Volunteer Spotlight: Jerome Medalie

May 8, 2014

The anguish of helplessly watching his father suffer from terminal stomach cancer alerted Jerome Medalie to the dire state of end-of-life healthcare — in 1969. “I was appalled at the pain he was going through,” says Jerome, a Yale University and Harvard Law graduate, and World War II vet. “He knew I had a gun because as a federal prosecutor I used to carry one. He begged me to kill him. I asked the doctor, ‘Why can’t you give him more morphine? Why does he have to suffer?’ The doctor said he couldn’t, because it might kill him. I said, ‘He’s terminally ill! If it kills him, it kills him. But it will relieve his suffering.’”

It took confronting the doctor with Jerome’s father’s wishes to get the morphine dosage increased. Jerome’s father died the same night. “That started me,” says Jerome about his dedication to improving the way people die. Twenty years later, he went through nearly the same ordeal when his mother was dying of pancreatic cancer.

As a practicing attorney, Jerome researched the laws surrounding patient rights and physician liability at the end of life. He learned about the “double effect,” a principle that permits causing death when it’s an unavoidable result of the intention to relieve suffering. He became involved in a pivotal Massachusetts case in 1976, Belchertown State School v. Saikewicz, which established in the “patient choice” context the concept of “substituted judgment.” This allows a judge, in the case of an incompetent patient with an incurable illness, to hear testimony and take evidence in order to determine whether the patient, if competent, would have chosen invasive medical treatment which might provide temporary relief or wait for a natural death. The court ruled that Saikewcz did not have to undergo chemotherapy. The decision in this case ultimately decided the widely known and long-litigated Terri Schiavo case. And Jerome kept going.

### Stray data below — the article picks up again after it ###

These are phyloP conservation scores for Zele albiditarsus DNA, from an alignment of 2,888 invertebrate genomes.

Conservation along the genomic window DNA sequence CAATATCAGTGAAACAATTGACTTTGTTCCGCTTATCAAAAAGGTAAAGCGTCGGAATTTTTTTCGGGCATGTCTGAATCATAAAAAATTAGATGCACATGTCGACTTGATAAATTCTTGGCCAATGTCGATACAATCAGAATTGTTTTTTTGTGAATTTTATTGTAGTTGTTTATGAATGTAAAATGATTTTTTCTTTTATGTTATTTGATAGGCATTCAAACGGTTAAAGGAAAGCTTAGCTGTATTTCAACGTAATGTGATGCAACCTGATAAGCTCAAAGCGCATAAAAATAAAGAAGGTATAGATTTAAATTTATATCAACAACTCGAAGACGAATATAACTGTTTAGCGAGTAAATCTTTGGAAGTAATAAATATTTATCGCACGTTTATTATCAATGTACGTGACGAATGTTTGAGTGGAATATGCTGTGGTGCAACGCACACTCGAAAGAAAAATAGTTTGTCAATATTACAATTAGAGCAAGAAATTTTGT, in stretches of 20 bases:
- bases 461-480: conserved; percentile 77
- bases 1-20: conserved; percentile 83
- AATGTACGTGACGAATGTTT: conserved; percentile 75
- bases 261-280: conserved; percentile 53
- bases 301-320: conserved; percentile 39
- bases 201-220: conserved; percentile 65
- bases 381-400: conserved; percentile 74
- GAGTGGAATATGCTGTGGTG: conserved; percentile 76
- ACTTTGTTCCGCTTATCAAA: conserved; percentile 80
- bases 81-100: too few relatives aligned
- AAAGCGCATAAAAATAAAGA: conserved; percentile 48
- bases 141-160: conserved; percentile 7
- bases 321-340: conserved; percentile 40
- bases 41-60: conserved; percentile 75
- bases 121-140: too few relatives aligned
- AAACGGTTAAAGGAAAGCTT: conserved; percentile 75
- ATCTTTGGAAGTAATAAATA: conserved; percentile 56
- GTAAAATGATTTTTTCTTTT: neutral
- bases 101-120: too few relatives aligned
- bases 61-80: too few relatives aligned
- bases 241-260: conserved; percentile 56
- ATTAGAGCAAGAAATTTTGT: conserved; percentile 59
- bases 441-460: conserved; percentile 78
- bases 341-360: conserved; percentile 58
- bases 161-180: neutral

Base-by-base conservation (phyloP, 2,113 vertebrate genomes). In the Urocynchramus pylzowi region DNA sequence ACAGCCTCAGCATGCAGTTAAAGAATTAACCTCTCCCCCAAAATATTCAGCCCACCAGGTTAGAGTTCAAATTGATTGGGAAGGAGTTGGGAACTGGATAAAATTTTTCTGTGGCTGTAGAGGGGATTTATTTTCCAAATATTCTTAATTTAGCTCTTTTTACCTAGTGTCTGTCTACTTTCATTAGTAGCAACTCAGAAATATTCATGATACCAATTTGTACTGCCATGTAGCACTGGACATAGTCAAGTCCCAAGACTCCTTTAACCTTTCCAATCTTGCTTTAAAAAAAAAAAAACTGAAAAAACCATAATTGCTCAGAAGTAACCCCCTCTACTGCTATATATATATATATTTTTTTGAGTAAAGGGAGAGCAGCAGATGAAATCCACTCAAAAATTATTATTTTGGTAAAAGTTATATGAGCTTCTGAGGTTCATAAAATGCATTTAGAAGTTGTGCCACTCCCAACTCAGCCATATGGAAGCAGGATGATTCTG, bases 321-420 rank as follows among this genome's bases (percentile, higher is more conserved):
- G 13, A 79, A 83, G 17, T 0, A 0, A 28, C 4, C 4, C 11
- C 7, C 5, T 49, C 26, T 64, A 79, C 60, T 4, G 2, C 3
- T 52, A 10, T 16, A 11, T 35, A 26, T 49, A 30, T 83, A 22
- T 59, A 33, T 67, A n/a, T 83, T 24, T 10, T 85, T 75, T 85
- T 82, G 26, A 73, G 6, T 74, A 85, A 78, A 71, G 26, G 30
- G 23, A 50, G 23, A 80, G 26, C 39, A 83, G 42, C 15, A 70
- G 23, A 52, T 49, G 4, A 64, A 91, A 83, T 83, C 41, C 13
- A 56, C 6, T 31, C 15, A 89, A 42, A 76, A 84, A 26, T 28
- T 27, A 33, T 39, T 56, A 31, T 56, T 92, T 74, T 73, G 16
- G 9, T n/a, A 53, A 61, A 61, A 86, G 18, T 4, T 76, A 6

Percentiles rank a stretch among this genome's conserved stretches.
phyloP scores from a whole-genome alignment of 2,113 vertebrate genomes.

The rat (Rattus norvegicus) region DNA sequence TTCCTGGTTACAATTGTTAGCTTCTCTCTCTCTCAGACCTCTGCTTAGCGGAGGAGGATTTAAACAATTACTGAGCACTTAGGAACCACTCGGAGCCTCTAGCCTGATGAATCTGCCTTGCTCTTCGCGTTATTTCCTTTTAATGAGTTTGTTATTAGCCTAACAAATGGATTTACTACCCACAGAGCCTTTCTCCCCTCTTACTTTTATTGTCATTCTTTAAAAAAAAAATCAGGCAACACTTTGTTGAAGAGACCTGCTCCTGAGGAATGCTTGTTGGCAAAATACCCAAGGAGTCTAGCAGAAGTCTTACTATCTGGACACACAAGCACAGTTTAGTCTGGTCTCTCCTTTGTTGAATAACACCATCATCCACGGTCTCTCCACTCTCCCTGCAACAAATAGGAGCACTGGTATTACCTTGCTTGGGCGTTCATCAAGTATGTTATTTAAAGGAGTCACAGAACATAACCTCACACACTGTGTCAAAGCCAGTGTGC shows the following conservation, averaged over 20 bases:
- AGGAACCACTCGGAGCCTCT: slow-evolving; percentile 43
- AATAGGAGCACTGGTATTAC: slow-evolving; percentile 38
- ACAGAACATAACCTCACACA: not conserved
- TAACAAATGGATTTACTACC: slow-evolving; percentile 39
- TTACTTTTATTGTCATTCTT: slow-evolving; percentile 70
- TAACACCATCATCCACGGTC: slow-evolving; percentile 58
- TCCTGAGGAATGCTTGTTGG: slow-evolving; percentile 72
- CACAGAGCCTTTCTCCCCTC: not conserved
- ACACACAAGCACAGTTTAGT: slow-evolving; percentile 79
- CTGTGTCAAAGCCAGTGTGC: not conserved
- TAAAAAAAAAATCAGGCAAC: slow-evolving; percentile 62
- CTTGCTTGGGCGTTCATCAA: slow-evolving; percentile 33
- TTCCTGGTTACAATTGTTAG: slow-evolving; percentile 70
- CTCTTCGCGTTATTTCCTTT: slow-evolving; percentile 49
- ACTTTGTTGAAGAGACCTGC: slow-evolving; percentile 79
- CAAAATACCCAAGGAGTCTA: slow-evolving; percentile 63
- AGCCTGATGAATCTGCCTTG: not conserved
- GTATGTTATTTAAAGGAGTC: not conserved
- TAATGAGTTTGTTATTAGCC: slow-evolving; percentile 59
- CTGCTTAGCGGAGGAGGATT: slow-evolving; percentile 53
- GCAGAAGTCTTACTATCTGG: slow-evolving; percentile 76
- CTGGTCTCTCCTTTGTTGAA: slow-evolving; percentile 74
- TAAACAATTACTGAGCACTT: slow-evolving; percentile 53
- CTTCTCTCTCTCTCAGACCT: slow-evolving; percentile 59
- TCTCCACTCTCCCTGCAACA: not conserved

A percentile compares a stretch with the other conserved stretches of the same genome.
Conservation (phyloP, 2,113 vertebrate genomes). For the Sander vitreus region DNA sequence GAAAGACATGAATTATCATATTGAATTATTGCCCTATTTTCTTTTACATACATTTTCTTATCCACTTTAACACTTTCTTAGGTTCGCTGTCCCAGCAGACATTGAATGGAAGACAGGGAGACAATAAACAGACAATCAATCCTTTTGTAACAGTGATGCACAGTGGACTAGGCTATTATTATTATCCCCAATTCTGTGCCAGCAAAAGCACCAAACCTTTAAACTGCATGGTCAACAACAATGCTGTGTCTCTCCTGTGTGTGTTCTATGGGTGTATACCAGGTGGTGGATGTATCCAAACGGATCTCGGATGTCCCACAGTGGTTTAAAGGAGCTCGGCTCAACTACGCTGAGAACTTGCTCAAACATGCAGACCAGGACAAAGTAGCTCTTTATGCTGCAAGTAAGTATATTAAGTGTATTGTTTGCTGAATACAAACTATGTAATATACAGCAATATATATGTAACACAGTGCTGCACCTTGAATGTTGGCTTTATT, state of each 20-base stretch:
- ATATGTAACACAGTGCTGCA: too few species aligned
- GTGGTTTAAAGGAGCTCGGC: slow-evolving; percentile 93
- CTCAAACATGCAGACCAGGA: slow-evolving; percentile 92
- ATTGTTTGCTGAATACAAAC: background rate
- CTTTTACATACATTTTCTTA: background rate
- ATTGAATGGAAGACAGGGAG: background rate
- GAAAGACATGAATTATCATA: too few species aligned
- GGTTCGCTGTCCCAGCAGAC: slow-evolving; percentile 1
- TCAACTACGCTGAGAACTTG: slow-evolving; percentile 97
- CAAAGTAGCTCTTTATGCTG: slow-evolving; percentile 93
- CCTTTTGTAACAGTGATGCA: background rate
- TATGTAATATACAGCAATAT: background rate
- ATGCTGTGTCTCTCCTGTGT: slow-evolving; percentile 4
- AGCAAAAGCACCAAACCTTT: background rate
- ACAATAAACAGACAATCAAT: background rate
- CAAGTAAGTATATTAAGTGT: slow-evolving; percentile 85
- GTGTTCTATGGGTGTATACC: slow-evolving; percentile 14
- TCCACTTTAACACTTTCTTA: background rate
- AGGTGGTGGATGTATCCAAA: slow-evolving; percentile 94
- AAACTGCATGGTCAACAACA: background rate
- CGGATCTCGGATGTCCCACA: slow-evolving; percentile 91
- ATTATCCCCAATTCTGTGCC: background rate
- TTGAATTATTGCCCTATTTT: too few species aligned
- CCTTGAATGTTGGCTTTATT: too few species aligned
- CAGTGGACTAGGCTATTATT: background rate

In 2000 he founded The Jerome Medalie End-of-Life Issues Study Group at Yale, which hosts monthly lectures and panel discussions on “various aspects of the multitudinous issues around the end of life.” He also began advising Compassion & Choices on various initiatives, including advancing the claim of a constitutional right under state law of a competent, terminally ill patient to opt for aid in dying, expedite the dying process and enable a physician to legally assist in that dying process, which claim succeeded in the 2009 case of Baxter v. Montana.

Jerome became increasingly involved with C&C Massachusetts after inviting Campaign Manager Marie Manis to pass out literature at a lecture he was giving to his retirement community. Not only did he attend the Public Health Committee Hearing on his state’s death-with-dignity bill last December, “I hired a bus and brought 20 people!” He also keeps busy speaking at events, writing op-eds and developing helpful solutions, such as a proposal to rank hospitals based on how they perform in end-of-life care.

Jerome feels optimistic about the movement he has been part of for so many years. “I’m delighted with what Compassion & Choices has been doing,” he says. “You’re pushing my issue!”

We can always use more help: Get involved in your state!

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